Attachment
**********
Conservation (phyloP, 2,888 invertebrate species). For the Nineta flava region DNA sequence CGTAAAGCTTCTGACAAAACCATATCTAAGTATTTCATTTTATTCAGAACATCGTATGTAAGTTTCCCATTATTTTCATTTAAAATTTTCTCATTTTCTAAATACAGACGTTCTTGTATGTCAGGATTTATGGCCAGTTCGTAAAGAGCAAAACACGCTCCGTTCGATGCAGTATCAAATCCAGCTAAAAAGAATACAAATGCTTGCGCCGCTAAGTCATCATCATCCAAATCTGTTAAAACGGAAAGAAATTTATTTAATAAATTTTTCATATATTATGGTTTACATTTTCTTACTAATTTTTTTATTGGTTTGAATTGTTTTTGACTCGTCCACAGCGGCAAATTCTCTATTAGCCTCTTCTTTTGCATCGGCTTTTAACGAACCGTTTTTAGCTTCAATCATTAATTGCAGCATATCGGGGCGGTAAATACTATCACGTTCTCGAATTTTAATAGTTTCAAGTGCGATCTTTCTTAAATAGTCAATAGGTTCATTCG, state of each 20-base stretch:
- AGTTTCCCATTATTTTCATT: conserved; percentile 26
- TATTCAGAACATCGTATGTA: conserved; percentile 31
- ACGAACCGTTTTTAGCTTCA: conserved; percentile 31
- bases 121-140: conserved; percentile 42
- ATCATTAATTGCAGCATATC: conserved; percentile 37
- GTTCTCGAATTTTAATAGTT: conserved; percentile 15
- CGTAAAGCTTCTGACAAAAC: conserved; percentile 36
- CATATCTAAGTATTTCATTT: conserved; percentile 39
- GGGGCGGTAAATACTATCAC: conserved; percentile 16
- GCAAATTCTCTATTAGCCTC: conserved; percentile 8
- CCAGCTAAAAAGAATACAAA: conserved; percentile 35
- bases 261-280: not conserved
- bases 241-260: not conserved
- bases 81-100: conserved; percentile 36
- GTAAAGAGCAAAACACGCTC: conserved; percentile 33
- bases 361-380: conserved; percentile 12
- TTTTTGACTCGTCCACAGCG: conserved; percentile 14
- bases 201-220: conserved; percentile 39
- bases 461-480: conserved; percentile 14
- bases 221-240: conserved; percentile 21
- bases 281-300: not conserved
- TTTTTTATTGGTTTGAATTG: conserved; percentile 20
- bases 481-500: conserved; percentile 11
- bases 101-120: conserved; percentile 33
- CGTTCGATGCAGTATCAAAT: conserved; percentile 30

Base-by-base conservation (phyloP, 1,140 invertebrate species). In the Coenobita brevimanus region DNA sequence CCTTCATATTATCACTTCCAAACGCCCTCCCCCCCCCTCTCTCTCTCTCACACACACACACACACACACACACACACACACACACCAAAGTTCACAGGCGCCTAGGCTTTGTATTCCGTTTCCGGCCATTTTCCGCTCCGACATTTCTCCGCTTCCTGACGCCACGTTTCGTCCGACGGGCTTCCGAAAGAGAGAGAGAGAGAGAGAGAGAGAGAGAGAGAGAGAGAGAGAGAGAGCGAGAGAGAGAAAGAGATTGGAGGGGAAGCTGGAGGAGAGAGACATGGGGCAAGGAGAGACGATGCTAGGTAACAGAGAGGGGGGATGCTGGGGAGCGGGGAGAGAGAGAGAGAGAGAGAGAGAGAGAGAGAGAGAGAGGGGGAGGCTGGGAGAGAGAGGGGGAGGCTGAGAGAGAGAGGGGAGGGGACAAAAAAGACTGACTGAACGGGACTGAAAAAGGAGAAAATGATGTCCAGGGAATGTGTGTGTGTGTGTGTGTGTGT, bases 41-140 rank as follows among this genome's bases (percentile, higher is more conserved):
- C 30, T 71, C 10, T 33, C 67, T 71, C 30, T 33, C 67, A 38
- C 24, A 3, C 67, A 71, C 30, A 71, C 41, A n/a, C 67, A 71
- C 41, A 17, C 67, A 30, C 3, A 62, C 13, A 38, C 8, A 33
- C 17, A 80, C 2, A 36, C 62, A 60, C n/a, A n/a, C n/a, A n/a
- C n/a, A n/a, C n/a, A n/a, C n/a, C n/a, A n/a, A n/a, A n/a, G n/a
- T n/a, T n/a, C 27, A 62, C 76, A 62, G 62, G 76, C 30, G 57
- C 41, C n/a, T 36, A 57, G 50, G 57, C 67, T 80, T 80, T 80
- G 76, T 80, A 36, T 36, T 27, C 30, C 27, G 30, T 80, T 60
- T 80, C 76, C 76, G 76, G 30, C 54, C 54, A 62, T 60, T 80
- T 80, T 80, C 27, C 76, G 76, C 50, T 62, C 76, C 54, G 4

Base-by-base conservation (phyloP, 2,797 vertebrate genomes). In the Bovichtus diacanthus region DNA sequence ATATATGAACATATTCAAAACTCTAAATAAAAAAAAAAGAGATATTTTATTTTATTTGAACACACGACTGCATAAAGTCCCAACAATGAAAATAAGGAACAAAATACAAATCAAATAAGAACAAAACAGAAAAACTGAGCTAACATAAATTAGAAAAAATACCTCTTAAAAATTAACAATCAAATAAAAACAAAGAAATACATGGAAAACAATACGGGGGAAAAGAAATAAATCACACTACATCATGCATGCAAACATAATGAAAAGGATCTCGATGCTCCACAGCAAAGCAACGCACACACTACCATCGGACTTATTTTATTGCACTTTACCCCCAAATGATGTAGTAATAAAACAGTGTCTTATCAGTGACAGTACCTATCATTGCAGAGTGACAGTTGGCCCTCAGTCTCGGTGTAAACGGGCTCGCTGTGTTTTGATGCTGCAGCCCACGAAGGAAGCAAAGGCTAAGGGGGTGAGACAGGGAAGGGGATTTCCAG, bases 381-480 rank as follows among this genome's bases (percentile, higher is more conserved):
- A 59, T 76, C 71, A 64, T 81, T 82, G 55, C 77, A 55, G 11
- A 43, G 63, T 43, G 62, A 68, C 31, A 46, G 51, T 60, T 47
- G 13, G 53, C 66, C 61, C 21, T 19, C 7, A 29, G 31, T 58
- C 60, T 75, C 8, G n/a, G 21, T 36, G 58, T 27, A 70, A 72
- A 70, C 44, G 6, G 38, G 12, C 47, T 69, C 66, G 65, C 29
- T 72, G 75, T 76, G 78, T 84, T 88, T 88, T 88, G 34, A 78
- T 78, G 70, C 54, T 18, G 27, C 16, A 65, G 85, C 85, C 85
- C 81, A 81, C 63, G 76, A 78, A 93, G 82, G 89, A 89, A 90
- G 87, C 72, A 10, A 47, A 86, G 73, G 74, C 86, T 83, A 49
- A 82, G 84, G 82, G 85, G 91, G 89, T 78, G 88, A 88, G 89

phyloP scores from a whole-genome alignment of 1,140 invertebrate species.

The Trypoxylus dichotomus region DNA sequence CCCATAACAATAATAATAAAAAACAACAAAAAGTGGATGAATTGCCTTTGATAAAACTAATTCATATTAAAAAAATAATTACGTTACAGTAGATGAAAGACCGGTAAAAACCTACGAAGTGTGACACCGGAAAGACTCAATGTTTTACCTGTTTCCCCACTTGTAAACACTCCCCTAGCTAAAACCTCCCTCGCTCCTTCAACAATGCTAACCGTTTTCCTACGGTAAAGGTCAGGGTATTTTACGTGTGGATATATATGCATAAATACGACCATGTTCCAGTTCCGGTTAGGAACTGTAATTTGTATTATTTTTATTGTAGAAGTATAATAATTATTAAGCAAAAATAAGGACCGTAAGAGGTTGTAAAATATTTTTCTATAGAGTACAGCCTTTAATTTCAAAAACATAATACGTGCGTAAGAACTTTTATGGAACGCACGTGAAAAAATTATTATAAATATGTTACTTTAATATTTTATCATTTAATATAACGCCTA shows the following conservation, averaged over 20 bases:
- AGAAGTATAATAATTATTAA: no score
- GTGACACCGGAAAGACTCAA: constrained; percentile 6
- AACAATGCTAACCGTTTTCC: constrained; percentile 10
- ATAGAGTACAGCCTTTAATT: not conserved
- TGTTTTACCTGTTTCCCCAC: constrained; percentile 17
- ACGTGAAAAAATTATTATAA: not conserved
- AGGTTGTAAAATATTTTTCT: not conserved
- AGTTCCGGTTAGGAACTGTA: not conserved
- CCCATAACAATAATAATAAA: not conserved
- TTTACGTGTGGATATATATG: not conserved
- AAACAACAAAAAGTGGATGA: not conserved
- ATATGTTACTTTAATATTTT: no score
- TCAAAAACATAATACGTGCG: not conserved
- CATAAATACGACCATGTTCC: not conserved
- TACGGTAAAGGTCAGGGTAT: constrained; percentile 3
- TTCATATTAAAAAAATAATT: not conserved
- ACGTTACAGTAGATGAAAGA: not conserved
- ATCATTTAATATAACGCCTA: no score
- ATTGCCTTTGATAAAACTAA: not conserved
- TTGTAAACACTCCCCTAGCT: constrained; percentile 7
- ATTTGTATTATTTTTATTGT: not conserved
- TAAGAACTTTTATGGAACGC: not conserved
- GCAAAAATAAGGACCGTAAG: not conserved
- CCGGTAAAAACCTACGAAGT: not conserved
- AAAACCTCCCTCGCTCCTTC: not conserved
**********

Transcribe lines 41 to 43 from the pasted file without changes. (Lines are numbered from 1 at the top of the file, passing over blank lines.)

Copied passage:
- G 13, G 53, C 66, C 61, C 21, T 19, C 7, A 29, G 31, T 58
- C 60, T 75, C 8, G n/a, G 21, T 36, G 58, T 27, A 70, A 72
- A 70, C 44, G 6, G 38, G 12, C 47, T 69, C 66, G 65, C 29